Check out this editorial by the LA TIMES 3/31/17

The death penalty doesn’t bring closure so much as it extends trauma
http://fw.to/Sz7fJdh

Quote: “studies have found that capital-murder trials and executions rarely bring a sense of closure, or peace, to the families.”

Quote: “Grief, as those who have experienced it can attest, never really goes away. But it does fade with time. It takes much longer to fade, however, if the criminal justice system, in its misguided thirst for taking one life to atone for loss of another, forces the grief-stricken and traumatized to keep reliving the moment — cruel and unusual punishment, if you will, for those who are guilty of nothing.”

Thanks to Larry Edwards for forwarding this information. In my work with families since 1995, I concur with this editorial as this is the sentiment  I hear from most families.

Appreciations to all who ask the important questions of what truly helps these families.  It may be that we need to reduce blaming anyone and look at what we steer people towards.  There are few studies that give us this information.

When the criminal justice system does its job it has put someone away that is a danger to society and prevented someone from being wrongly convicted.  It is not the solution for families who say they have a life sentence. The criminal justice system is designed to deal with the crime and the criminal.  It’s job is not to resolve the trauma that impacts folks whose loved one was murdered.  While there is room for them to reduce adding more trauma to families, it is not their job to work with the traumatic grief that accompanies homicide.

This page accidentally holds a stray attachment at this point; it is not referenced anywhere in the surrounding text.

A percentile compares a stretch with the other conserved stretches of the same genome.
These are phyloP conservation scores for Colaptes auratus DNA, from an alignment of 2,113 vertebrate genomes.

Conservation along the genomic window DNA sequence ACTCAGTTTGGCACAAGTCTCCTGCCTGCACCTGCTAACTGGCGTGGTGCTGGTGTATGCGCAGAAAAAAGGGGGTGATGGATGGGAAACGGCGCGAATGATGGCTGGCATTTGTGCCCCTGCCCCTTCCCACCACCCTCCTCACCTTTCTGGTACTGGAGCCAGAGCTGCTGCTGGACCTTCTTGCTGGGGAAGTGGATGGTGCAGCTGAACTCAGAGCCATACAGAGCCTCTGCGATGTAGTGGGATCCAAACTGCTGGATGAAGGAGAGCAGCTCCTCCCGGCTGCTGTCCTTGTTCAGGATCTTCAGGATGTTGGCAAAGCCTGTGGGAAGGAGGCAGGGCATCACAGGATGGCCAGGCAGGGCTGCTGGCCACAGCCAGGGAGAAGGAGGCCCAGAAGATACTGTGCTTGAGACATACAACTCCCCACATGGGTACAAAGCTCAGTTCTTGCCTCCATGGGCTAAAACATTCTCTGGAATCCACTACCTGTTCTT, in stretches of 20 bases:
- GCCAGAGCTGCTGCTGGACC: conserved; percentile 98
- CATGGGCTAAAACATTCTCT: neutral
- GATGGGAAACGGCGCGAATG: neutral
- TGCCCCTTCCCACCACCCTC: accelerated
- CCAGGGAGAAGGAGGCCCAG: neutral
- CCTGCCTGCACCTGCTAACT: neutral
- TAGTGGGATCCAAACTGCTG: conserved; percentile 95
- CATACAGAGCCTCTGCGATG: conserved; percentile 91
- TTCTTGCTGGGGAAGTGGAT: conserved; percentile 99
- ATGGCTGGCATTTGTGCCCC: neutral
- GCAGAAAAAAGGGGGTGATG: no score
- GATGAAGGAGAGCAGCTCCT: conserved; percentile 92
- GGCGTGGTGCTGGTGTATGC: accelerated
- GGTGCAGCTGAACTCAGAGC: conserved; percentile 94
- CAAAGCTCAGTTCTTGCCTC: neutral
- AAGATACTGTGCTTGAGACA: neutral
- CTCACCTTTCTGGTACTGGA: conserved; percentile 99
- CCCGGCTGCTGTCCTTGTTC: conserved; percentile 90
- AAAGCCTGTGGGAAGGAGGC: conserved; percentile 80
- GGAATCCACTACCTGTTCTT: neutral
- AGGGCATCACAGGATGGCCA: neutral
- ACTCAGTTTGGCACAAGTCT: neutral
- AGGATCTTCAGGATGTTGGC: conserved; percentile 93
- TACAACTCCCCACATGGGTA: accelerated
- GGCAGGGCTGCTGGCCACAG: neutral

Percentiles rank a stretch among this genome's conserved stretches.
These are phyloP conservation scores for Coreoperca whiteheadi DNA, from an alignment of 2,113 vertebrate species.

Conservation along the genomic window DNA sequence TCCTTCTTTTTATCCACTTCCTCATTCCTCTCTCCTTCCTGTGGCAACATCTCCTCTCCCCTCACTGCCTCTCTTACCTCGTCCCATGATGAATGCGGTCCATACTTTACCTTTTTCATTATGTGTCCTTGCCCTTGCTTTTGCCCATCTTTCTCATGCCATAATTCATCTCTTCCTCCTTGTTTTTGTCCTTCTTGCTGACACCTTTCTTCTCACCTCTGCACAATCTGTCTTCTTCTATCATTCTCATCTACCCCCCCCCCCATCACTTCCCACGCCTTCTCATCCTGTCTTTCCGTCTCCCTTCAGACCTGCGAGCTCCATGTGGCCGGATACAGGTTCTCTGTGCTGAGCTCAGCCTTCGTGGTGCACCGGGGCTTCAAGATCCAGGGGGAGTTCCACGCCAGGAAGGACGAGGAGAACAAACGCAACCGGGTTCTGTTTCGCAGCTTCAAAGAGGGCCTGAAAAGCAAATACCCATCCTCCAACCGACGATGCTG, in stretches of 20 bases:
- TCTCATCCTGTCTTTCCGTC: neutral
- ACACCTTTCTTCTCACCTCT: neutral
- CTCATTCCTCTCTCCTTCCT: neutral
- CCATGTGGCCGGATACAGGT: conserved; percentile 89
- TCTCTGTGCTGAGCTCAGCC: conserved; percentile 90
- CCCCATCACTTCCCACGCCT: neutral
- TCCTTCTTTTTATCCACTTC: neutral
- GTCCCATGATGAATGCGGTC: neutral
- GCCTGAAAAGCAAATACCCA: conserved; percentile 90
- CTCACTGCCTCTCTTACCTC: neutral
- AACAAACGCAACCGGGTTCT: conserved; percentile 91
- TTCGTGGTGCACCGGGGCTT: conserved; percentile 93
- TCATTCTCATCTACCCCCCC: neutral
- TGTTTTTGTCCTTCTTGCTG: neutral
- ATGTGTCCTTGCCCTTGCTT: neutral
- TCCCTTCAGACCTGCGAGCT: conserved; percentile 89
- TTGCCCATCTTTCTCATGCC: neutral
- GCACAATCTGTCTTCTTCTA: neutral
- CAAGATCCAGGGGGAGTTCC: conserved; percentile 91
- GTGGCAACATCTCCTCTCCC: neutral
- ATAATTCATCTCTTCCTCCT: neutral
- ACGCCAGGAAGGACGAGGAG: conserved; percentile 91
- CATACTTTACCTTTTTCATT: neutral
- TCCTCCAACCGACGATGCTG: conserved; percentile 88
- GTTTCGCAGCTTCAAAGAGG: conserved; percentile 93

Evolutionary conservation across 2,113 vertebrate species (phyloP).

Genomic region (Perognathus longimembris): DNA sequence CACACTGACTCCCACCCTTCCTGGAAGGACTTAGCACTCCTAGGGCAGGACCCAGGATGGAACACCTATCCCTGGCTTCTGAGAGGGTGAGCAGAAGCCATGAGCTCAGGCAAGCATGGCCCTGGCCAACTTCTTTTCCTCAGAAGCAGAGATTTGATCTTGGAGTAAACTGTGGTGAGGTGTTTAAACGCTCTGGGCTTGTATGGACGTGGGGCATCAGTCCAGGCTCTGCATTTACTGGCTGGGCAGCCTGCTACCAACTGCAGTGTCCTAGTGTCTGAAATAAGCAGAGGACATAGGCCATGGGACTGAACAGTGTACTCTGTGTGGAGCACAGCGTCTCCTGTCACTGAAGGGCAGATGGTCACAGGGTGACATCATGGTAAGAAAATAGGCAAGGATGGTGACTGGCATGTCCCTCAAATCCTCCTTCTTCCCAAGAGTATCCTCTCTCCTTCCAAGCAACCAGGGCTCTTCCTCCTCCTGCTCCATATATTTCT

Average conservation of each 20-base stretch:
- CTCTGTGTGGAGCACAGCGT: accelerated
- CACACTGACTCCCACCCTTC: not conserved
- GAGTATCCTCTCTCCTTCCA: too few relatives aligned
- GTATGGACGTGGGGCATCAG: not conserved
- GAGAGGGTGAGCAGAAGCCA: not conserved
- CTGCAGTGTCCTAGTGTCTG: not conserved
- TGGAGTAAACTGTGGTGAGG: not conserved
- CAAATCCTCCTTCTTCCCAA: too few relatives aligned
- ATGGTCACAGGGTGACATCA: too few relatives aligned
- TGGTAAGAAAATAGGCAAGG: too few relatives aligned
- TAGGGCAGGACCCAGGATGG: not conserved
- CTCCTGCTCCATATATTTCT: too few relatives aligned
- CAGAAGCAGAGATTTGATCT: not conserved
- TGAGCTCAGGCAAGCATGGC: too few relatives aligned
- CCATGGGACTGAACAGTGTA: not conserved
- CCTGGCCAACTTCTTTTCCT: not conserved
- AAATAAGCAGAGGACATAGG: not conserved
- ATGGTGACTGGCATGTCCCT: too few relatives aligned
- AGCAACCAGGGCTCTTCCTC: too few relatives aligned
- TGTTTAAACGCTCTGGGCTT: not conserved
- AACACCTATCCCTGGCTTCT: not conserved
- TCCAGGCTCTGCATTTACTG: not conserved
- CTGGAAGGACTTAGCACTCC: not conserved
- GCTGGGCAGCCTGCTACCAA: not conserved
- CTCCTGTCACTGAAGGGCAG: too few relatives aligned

As popular a topic as Murder is, there is still too few resources for families after a murder. This overwhelming,  intense and horrific experience puts families at risk for depression, post traumatic disorder and substance abuse. Family includes up to 11 members  not just the one you see that may speak for the family.  The absorption in the criminal case prevents most from getting the trauma support that would alter their longer term adjustment.

Instead there is a misguided push by many around these families and the families themselves to seek and get justice via the criminal justice system.  Families become absorbed by the workings of a system they know little about and have little voice in.

Families do not realize this until sometime after the sentence is passed. They live four or more years waiting for a trial to end with interruptions, postponements and lives on hold. Families who’s case got  “life in prison without the possibility of parole” escape the revisiting of their case by periodic and painful reliving of parole hearings but true justice for all would be to have their loved ones returned.  There are many who never see their case go to trial.

So, let’s not argue about who is or isn’t doing something but move to work together and not make claim that any one of our solutions is THE SOLUTION.  We all have something to contribute and survivors voices will light our path.

Thank you for all that you do,

Connie Saindon

 

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